The Unexpected Wife

By: Mary Burton

“I thought caring for the boys was going to be my job.”

He swung his gaze to meet hers. He was certain that he’d heard wrong. “Ma’am?”

She held his gaze, though he sensed she was nervous. Still she pulled back her shoulders. “I mean, since I am going to be your wife, it only seems right that the children stay with us.”

For a moment his head swam as if a prizefighter had landed a knockout punch. “My what?”

Mrs. Clements stepped forward, wearing a broad grin that hinted at trouble. “Miss Smyth is the bit of news I was referring to.”

Matthias’s head started to throb. The last thing he needed was a riddle. “What the devil are you talking about, Mrs. Clements?”

The older woman smoothed her hands over her white apron and cleared her throat. “We ordered you a wife. Miss Smyth is your fiancée.”


Crickhollow, Montana

May, 1879

Hilda Marie Clements held open the door to her mercantile, as two men with low crowned hats and upturned collars filed through. Each carried a lantern, but the meager lights did little to chase away the predawn shadows that stretched across the assortment of boxes, barrels and crates. A chill clung to the early morning air, a reminder that even though June was but weeks away, winter had not fully released its cruel grip.

Mrs. Clements moved toward her counter as her visitors took seats on twin barrels nearby.

Closest to her was Holden McGowan. His long lean body, draped in buckskin, was well muscled by years of driving a stagecoach team. Nearing his thirty-fifth year, Holden had been in the valley for seven years. A trapper first and later a miner, he’d moved into town three years ago to open the Starlight stage line.

Next to Holden sat Frank Trotter. He’d moved to the valley eighteen months ago to help his daughter, Elise, and his son-in-law Matthias when Elise had become ill during her third pregnancy. Elise and her stillborn child had died six days after Frank had arrived. Trotter’s graying beard and hollow eyes testified to the sorrow he’d endured since he’d buried his wife and then his only child. He’d aged fifteen years in the last two years.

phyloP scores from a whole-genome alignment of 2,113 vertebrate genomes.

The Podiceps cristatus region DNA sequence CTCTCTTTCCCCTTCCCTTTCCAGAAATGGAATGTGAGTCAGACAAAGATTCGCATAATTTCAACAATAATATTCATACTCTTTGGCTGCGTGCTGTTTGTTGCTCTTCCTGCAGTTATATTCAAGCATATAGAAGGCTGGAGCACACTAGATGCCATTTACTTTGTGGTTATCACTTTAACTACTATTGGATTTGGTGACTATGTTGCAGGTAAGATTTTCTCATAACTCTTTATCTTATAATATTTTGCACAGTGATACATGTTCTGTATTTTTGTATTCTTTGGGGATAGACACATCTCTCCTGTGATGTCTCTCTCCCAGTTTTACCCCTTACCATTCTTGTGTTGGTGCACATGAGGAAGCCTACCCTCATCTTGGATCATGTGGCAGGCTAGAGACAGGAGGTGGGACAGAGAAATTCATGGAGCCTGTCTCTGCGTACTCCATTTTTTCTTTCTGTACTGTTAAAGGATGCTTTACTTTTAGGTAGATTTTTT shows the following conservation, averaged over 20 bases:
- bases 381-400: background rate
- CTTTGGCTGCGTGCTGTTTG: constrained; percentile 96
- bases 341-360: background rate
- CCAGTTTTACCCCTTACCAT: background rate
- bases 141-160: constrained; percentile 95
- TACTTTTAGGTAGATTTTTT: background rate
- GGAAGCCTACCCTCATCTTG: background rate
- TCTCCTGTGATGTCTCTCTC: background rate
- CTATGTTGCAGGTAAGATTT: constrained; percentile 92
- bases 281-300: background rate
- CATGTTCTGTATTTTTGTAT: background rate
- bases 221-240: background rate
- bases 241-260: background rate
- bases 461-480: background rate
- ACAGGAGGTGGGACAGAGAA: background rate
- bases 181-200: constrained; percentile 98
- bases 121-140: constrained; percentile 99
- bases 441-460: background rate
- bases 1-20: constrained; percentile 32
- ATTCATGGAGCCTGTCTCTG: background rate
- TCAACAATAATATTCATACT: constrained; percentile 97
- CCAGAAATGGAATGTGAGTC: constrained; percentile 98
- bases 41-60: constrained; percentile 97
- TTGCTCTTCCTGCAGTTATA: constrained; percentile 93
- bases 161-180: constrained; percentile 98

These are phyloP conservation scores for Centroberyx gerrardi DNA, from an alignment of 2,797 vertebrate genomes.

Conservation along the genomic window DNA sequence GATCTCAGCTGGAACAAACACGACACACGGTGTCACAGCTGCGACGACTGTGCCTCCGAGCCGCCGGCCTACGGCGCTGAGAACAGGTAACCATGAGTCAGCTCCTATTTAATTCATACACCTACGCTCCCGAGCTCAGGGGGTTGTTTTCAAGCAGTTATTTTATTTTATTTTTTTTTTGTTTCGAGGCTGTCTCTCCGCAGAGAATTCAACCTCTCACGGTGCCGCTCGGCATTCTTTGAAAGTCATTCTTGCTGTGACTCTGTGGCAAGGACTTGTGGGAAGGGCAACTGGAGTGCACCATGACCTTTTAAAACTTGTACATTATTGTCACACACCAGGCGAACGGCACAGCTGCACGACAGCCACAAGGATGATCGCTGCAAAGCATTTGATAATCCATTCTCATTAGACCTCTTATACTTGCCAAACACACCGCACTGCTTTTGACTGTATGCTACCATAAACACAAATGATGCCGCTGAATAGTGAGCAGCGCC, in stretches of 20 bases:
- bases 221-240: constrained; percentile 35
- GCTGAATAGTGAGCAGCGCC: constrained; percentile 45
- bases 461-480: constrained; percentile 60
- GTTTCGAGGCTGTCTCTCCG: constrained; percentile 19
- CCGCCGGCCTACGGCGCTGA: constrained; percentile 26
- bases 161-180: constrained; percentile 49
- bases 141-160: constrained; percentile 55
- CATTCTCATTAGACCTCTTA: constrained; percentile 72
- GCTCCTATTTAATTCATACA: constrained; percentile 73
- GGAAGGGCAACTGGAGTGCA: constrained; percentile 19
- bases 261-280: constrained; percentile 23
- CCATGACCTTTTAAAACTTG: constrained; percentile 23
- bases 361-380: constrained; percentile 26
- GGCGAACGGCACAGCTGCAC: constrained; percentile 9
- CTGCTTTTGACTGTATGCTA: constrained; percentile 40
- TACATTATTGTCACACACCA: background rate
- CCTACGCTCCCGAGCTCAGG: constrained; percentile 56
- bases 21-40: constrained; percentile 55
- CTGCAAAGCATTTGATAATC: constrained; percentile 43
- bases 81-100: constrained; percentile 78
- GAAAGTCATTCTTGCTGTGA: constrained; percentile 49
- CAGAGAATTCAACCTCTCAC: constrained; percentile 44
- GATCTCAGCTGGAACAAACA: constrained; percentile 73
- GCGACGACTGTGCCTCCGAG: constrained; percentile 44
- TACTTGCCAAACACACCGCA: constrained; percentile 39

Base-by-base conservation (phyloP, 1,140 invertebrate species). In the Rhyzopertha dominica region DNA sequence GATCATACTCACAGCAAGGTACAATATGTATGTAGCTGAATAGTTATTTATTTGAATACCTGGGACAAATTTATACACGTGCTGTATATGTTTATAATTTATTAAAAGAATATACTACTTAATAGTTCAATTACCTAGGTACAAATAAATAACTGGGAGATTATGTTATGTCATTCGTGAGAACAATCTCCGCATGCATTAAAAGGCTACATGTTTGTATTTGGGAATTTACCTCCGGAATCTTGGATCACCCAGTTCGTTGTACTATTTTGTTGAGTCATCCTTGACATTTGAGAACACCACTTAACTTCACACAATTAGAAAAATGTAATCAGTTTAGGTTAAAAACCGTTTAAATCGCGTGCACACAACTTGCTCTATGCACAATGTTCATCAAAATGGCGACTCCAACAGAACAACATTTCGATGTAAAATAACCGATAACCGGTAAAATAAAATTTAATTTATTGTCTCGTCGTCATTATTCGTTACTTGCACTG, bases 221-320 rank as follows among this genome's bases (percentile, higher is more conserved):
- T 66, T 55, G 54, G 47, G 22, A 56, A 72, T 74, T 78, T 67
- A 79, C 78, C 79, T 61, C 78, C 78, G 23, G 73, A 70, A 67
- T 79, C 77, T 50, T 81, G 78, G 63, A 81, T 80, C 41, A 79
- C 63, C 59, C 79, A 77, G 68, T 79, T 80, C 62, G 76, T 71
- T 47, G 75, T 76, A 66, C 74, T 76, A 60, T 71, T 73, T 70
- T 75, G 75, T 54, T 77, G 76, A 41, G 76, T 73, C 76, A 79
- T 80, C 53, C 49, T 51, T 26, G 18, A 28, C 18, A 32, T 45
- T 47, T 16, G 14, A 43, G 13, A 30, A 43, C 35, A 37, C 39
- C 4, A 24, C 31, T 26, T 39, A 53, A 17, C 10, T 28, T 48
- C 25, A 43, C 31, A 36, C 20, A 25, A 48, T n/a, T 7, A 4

Mrs. Clements was impatient to get the meeting started. Her husband, Seth, would wake soon and she wasn’t interested in a lecture on meddling. “I know Frank ain’t got much time. He’s got to get on the trail at first light so he can get back to the ranch in time for lunch. So let’s get to business.”

Frank nodded, silent and grim. Of the three, he looked the most uneasy, the most worried.

Holden swung his gaze to Mrs. Clements. The plump Virginian had agreed to handle all their correspondence. “You said she wrote us another letter.”

Mrs. Clements pushed back a stray wisp of hair before she dug pudgy fingers into the deep pockets of her apron and pulled out a wrinkled envelope. “She sure did.”

Holden leaned forward a fraction, nervously tapping his long fingers on his thigh. “So did she accept our marriage proposal?”

Mrs. Clements grinned. “She’s ready and willing to travel to Crickhollow on our instruction.” She shifted in her seat with excitement. “And she has sent along a tintype for us to look at. Now she’s warned us that it’s a couple of years old, but she says it’s still very accurate.”

Holden’s gaze brightened as he held out his hand to Mrs. Clements. “A woman who thinks about the details. I like that.”

Mrs. Clements hesitated before she handed Holden the picture. “She’s not a real beauty,” she said, passing the picture to the coachman as he moved closer. “But she looks sturdy—good hearty peasant stock as my mother used to say. Looks like she’d weather many a winter here.”

Holden tilted the picture closer to the lantern light as he studied it. Frank stayed seated, nervously tapping his knee with his hand.

The coachman’s eyebrows knotted as he studied the tintype. A small oval face, slightly pointed chin, and peaches-and-cream complexion. A simple hat obscured most of her hair, but her unsmiling lips were full and her pale eyes filled with a softness that made her approachable. She wore a dark gray dress with a high collar. No hint of lace adorned the simple dress. “She looks a bit severe.”

Mrs. Clements waved away his concern. “I never put too much stock in pictures. Those big city photographers make you sit still for so long your muscles cramp. No one’s interested in smiling by the time the flash explodes.”

“I’ve never had my picture taken, so I’ll take your word for it. How old did you say she was again?” Holden handed the picture to Frank.